I have been told I need to be on all these very very toxic and scary drugs to cure what I have. Up until last winter I went along with it as my depressions were so bad I couldn’t really think for myself inturn making me very susceptible to believing anything anyone would tell me. After a near “close call” in the winter of potentially not being with this beautiful world anymore I decided to learn as much as I Could about this nasty disease and learn what I can do without all the prescription drugs to help me get better.

    Reading blogs like this gives me hope. So thank you for this post.

    If you are interested a cool doctor/page to look at that I also have found super helpful with any patient or person who has a mental illness is :
    John Gray-Doctor, Physcologist, Mental Health, as well as a Spirtual (Monk) Guru 🙂

    Thanks again,

    Ps: I would love to be able to write about this one day like you have 🙂


  2. Reblogged this on dori5011's Blog and commented:
    This is an amazing insight into mental illness, and I really truly believe people with mental illness can get better without all these nasty toxic drugs we are told we need 🙂
    Thank you for this amazing post,
    Dori ❤

    1. Thank you! I’m glad you enjoyed the post. We are in such a stuck place in the mental health field – It’s hard to know what the right choices are. I’m not against medication for mental illness per se – I think for some people, it’s literally a life saver and one that let’s them benefit from other types of treatment all the more. But for so many, the effects of the drugs are almost worse than the disease.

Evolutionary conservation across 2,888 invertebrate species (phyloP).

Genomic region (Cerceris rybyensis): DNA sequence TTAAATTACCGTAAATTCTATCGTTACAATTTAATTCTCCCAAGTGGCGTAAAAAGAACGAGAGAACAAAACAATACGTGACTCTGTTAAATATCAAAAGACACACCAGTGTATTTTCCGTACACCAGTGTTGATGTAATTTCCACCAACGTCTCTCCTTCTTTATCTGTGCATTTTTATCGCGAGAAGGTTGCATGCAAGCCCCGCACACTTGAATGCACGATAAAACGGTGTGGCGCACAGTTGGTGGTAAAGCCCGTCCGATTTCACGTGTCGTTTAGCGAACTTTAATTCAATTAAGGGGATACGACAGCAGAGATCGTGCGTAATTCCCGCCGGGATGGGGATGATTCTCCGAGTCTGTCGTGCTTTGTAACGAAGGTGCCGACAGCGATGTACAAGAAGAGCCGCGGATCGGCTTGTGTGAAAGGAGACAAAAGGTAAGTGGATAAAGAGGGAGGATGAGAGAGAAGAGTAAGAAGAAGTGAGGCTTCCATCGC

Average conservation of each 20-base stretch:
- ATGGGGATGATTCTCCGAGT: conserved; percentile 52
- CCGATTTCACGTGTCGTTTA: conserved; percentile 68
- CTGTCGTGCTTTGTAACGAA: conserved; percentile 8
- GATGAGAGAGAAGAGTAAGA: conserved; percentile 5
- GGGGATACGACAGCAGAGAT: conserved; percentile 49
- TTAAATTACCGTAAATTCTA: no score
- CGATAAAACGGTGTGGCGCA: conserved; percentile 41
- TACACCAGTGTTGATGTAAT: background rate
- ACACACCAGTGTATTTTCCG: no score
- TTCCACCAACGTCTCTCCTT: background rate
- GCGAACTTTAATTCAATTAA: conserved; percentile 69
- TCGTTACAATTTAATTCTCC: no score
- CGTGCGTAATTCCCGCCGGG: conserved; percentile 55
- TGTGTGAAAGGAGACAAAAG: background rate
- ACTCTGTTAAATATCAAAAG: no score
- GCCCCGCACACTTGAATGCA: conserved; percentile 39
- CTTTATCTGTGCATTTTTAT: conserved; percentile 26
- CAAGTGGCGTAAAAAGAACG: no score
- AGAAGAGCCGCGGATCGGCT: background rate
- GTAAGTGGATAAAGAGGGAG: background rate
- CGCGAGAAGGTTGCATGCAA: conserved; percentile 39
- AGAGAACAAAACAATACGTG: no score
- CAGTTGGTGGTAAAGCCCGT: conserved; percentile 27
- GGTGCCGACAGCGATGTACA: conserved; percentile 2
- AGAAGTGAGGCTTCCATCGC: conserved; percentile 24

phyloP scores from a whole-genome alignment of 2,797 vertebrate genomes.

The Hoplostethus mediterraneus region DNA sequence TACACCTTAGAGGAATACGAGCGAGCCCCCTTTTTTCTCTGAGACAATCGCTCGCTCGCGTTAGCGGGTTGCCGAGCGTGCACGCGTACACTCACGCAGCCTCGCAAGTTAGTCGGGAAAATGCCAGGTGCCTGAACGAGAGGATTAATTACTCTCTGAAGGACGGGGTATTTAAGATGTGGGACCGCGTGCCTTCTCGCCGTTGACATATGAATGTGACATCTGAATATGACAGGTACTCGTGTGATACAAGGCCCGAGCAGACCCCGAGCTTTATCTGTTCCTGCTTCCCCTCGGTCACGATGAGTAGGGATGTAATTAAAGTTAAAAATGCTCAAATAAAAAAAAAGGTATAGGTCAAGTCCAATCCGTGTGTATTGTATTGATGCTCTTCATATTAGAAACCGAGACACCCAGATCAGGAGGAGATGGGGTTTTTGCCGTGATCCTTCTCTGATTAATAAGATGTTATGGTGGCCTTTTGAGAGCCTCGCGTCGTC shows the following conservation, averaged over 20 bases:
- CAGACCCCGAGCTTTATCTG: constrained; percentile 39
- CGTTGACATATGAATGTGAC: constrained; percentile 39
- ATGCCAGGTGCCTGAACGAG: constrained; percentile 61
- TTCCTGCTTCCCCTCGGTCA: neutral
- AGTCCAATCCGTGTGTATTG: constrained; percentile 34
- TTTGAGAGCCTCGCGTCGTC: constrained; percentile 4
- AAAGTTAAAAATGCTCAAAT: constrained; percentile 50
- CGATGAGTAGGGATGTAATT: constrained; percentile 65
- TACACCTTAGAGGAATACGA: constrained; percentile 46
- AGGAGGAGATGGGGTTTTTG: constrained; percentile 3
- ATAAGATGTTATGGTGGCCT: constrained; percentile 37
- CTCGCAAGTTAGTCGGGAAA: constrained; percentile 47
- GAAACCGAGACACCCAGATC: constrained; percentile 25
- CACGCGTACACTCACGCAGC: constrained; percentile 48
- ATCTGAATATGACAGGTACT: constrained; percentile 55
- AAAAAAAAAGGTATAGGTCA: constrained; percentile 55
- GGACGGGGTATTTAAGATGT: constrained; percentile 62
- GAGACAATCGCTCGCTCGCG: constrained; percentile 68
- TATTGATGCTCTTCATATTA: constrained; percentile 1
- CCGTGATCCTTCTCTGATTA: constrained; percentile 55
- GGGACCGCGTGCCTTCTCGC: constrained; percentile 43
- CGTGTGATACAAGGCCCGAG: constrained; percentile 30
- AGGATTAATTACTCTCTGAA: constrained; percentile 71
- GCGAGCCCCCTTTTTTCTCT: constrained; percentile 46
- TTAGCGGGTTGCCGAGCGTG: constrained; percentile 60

Thanks for reading!

  3. It’s not just the normalisation that mobile devices provide, there’s a potential for anonoymity – there’s a relationship between you and an impersonal device rather than having to admit to something to another human, that may cause stigma. There’s also an anonymising effect of using a multi-function device. Look at the rise of certain e-books that people are reading on their commute that they would otherwise feel ashamed by. Reading such books on a device means that there is no external sign that the user would fear stigmatising them. As far as other commuters are concerned, there’s no difference between you reading “Overcoming Depression”, “Harry Potter” or today’s paper.

      1. Being authentic is another matter. The first step is making sure the help is available and accessible. Tackling the stigma is a longer struggle, and not everyone will be comfortable opening up about it, so cater for everyone, and provide opportunities for those who are willing and able to speak out to help others. Not everyone wants to be an ambassador.